Now I’m panicked. I had procrastinated until the last minute and now – two hours before my interview is due to Tim – I have nothing. I give myself a pep talk and convince myself that I can do this. I go back into the Word document to answer the 11 questions. Wine-free, I struggle but persevere. Sweating profusely, I email my interview off to Tim with five minutes to spare. He confirms receipt two minutes later, and thanks me for my contribution. He also says he would send me a copy of the final book when it’s complete.
I almost blew it! But I made it just in the nick of time. That is definitely not my typical style. I don’t do last minute. I’m a planner and I’m always early (I believe if you’re not early, you’re late). Never again.
It would be six months before the book is available for sale. Six months feels like six years as I wait anxiously, but it finally arrives in the mail, with a note from Tim. It says:
Thanks for agreeing to be a part of this book project. I’m sorry your interview didn’t make it. I didn’t have time to get back to you but when I opened the attachment you sent, all it had were the questions I had supplied you. Maybe next time. Anyway, I hope you enjoy the book.
WTF! I can’t believe it. I didn’t almost blow it, I went down in flames! I go back to my computer and open the Word document. I see that it does actually contain my answers to the 11 questions. Only after the fact, do I realize that I had attached the interview before pressing save – duh! I guess that’s what I get for waiting until the last minute.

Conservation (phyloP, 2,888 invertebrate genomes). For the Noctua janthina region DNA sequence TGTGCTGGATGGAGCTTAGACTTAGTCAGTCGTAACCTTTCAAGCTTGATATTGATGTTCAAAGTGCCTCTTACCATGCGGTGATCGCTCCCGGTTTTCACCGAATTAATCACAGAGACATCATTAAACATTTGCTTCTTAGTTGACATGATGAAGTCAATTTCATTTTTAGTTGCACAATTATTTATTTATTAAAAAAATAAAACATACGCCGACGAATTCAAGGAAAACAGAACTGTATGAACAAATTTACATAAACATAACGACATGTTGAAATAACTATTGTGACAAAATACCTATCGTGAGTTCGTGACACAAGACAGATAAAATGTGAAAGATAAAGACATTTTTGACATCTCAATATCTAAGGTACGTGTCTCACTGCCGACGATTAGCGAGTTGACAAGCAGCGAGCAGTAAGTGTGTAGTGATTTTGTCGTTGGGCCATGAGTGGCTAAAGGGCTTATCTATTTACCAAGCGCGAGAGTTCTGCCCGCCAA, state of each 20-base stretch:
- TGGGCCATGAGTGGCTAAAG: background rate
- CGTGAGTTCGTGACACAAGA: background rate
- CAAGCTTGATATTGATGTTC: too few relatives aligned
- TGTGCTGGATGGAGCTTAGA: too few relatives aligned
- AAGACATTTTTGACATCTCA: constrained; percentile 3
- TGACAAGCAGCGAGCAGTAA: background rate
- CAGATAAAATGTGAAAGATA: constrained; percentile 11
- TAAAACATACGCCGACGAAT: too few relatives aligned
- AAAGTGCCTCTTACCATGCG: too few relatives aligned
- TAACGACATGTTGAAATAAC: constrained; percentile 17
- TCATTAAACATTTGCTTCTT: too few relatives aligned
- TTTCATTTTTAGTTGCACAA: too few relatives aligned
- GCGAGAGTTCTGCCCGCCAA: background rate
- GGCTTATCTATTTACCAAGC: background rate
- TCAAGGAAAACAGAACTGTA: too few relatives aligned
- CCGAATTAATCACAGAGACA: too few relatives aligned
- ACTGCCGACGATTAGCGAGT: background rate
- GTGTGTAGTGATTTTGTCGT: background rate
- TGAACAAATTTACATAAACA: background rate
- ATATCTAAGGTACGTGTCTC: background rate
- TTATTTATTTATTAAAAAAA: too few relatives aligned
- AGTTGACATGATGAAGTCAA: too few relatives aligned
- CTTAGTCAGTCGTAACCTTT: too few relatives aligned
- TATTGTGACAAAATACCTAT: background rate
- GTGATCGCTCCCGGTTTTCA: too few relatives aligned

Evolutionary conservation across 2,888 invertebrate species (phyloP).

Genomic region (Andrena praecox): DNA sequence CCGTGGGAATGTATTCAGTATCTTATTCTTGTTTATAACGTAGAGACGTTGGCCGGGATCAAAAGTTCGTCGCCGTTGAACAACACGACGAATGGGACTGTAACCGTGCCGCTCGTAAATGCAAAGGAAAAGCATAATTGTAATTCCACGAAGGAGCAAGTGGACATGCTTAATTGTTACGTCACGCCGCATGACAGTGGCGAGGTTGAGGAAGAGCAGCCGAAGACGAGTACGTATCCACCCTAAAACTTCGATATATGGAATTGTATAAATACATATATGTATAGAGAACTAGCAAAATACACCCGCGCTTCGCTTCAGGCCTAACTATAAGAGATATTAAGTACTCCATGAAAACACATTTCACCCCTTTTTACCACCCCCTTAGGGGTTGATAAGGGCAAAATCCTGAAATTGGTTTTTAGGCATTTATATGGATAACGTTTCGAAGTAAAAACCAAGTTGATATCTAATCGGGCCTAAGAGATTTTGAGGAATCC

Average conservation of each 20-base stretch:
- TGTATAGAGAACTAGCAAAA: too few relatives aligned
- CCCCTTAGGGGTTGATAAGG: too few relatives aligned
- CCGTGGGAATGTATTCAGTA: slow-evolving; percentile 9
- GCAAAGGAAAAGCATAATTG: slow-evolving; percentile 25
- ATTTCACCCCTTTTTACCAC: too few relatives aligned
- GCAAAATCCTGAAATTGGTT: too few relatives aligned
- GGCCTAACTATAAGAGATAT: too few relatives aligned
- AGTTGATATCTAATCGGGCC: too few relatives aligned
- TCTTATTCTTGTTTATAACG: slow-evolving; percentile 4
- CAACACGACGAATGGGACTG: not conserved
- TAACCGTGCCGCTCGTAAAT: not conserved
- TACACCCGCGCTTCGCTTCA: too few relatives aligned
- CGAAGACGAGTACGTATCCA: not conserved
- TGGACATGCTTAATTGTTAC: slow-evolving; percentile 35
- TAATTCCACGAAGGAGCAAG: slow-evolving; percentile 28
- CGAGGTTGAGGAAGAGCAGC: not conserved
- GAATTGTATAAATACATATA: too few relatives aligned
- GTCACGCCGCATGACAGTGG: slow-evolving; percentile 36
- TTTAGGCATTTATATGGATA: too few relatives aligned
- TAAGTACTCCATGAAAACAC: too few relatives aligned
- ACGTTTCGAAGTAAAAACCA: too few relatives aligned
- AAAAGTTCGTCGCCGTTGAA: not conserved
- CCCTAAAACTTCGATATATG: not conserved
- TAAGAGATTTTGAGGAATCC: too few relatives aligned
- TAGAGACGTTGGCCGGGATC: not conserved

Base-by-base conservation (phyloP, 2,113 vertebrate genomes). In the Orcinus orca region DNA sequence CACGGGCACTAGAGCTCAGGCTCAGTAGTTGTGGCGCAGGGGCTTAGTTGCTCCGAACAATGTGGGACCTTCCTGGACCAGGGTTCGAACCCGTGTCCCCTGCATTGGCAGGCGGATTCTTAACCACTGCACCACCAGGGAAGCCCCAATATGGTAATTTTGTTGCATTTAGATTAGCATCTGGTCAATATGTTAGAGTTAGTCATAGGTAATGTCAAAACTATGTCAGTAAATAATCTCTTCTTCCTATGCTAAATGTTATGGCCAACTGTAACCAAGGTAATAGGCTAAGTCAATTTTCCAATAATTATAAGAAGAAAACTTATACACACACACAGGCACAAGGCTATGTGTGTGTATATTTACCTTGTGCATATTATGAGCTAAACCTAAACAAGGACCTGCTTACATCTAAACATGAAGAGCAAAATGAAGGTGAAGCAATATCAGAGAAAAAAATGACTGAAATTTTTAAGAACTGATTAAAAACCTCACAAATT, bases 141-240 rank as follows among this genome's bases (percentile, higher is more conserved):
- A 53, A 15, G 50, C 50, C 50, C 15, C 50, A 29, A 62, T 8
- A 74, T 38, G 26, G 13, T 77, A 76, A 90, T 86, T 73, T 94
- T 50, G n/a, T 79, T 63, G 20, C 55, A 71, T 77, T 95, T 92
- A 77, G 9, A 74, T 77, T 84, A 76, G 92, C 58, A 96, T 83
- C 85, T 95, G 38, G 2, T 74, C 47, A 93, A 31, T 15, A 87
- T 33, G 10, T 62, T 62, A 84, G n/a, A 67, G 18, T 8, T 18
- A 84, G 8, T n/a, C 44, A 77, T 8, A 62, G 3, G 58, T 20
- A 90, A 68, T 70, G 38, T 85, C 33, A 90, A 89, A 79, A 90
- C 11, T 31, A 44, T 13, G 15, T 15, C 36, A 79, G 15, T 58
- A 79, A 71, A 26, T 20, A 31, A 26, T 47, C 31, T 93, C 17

So, the big secret isn’t that I almost had my interview included in Tim Ferriss’s book. It’s that I created this whole fiasco, and never reached the millions of people Tim does. I never planned to share my interview here on the blog because I didn’t want to relive the embarrassment, but now that enough time has passed I figure it’s better to get this out to at least thousands of people than to no one at all.
Here is the interview that almost made it into Tribe of Mentors.
(1) What is the book (or books) you’ve given most as a gift, and why? Or what are one to three books that have greatly influenced your life?
(2) What purchase of $100 or less has most positively impacted your life in the last six months (or in recent memory)? My readers love specifics like brand and model, where you found it, etc.
(3) How has a failure, or apparent failure, set you up for later success? Do you have a “favorite failure” of yours?
(4) If you could have a gigantic billboard anywhere with anything on it – metaphorically speaking, getting a message out to millions or billions – what would it say and why? It could be a few words or a paragraph. (If helpful, it can be someone else’s quote: Are there any quotes you think of often or live your life by?)
(5) What is one of the best or most worthwhile investments you’ve ever made? (Could be an investment of money, time, energy, etc.)
(6) What is an unusual habit or an absurd thing that you love?
(7) In the last five years, what new belief, behavior, or habit has most improved your life?
(8) What advice would you give to a smart, driven college student about to enter the “real world”? What advice should they ignore?
(9) What are bad recommendations you hear in your profession or area of expertise?
(10) In the last five years, what have you become better at saying no to (distractions, invitations, etc.)? What new realizations and/or approaches helped? Any other tips?
(11) When you feel overwhelmed or unfocused, or have lost your focus temporarily, what do you do? (If helpful: What questions do you ask yourself?)
WTF! Every time I try to copy over my interview only the questions come through. I guess the world was never meant to see my answers.
So anyway…Happy April Fool’s Day! At this point, I hope you realize that this was a completely fabricated story. Nonetheless, I do hope to eventually do something worthy of getting Tim’s attention and making my debut on his podcast.
I hope you enjoyed reading this as much as I enjoyed writing it. No fooling!
– Gen Y Finance Guy